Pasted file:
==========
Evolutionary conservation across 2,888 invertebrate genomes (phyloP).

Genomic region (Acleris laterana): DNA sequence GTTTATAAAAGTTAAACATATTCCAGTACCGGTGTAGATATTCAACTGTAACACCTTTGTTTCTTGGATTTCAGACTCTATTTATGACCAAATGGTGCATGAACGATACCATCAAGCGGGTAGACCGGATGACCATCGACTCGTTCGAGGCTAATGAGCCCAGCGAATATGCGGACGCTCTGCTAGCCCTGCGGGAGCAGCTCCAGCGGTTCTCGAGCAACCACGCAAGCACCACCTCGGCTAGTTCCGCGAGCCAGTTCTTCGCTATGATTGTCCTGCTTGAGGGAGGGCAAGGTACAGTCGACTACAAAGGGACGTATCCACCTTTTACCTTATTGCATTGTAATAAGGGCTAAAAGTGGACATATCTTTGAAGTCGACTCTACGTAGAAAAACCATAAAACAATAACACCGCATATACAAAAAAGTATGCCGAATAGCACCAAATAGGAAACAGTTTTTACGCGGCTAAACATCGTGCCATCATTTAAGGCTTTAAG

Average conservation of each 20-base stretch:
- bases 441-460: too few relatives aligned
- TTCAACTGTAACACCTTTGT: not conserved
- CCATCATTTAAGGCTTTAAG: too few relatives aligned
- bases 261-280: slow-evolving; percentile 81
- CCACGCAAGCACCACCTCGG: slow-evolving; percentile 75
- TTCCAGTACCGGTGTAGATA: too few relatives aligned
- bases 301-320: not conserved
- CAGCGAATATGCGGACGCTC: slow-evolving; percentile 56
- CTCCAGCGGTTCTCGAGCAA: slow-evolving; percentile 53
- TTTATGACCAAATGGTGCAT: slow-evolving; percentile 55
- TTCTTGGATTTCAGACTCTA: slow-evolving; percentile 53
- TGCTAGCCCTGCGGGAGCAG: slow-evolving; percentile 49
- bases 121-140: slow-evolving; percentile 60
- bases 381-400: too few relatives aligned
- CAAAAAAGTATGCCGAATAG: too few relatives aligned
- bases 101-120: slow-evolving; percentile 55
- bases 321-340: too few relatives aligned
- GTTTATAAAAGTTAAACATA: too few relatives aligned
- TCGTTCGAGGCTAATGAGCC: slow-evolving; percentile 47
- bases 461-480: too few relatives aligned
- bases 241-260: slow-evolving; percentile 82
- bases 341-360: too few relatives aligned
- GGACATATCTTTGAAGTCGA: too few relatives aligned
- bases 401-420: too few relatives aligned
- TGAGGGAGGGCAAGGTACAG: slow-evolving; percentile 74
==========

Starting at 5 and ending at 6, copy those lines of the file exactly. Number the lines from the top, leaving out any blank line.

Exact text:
- TTCAACTGTAACACCTTTGT: not conserved
- CCATCATTTAAGGCTTTAAG: too few relatives aligned